Possible influence of salmon farming on long-term resident behaviour of wild saithe (Pollachius virens L.)
Journal article, Peer reviewed
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OriginalversjonOtterå, H., & Skilbrei, O. T. (2014). Possible influence of salmon farming on long-term resident behaviour of wild saithe (Pollachius virens L.). ICES Journal of Marine Science: Journal du Conseil. doi: 10.1093/icesjms/fsu096 10.1093/icesjms/fsu096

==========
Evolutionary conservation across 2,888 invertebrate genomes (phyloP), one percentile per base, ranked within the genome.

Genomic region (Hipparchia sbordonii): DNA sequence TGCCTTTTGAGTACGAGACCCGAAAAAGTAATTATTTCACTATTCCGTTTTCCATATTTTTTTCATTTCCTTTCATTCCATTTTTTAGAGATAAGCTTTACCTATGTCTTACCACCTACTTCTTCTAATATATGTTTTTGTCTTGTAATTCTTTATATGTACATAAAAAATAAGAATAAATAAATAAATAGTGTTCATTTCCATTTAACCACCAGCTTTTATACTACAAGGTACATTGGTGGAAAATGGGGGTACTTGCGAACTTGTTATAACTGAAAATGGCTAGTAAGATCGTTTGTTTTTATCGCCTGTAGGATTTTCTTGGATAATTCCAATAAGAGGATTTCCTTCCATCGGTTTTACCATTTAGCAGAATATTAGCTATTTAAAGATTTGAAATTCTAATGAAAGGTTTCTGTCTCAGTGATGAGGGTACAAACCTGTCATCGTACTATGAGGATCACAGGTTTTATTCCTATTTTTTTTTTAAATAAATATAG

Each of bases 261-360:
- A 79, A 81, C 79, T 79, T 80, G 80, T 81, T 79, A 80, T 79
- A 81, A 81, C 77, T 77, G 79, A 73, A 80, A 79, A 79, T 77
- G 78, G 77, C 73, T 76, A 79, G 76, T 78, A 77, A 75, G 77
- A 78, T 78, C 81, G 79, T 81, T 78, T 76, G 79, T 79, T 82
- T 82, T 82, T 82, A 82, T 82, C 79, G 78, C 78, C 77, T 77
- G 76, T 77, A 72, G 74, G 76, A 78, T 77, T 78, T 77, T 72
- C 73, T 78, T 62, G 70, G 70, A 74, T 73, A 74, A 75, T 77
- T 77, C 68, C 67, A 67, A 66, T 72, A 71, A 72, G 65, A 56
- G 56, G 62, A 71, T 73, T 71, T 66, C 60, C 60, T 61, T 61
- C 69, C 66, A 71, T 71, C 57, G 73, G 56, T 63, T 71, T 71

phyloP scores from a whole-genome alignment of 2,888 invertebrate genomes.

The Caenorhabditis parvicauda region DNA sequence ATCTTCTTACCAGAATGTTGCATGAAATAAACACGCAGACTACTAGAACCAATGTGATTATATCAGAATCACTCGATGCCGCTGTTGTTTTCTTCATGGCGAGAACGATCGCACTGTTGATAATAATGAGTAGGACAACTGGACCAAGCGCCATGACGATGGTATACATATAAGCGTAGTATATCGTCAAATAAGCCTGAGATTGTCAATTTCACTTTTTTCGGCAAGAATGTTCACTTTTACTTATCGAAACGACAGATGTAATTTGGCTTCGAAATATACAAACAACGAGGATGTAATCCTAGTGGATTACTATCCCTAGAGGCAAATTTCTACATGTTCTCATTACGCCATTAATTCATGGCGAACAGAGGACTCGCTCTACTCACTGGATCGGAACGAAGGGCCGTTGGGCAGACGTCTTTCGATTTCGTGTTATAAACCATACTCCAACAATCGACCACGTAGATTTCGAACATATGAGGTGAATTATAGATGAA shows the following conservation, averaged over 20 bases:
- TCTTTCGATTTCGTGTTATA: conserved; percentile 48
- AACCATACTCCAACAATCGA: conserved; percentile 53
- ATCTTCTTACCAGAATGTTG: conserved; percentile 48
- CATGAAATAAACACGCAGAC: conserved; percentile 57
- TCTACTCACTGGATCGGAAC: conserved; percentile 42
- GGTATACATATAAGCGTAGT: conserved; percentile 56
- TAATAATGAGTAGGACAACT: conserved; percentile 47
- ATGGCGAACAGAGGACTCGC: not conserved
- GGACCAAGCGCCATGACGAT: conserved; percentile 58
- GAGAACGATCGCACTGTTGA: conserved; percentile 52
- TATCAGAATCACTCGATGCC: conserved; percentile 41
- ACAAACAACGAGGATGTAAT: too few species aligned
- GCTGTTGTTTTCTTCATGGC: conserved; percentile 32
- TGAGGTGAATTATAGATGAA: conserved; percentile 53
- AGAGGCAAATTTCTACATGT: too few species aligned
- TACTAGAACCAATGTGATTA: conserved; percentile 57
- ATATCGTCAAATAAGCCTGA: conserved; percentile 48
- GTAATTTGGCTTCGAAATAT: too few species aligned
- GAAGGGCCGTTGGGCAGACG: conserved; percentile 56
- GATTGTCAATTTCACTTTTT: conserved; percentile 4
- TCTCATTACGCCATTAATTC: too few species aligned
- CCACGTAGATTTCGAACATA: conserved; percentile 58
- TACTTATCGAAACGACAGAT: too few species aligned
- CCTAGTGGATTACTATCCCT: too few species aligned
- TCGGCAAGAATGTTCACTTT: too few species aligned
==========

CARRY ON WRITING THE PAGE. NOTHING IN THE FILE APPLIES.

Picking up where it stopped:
The culture of Atlantic salmon is one of the most developed aquaculture industries in the world. The production from smolt to market size usually takes place in sea cages in open waters, and these structures tend to attract wild fish, as they do for other farmed species. For salmon farming, saithe (Pollachius virens) is one of the most-frequently observed species around sea cages. An important question is whether the large concentration of salmon farms in some areas might alter the natural behaviour and migration pattern of wild saithe. We tagged 62 wild saithe with acoustic tags and followed their movements for up to 2 years in an area in Southwestern Norway with many salmon farms. Furthermore, nearly 2000 saithe were tagged with external T-bar tags to study migration beyond the study area. The recaptures of the T-bar tagged saithe from offshore areas suggest that the offshore migration routes of saithe are similar to published results from before salmon farming became significant in the area. However, a large proportion of the saithe population appears to remain in the release area and was observed at the salmon farms for much of the time. We conclude that the aquaculture industry is influencing the local saithe distribution. Large-scale population effects are more difficult to prove, but it is possible that the dynamic relationship between the coastal and oceanic phases has been altered.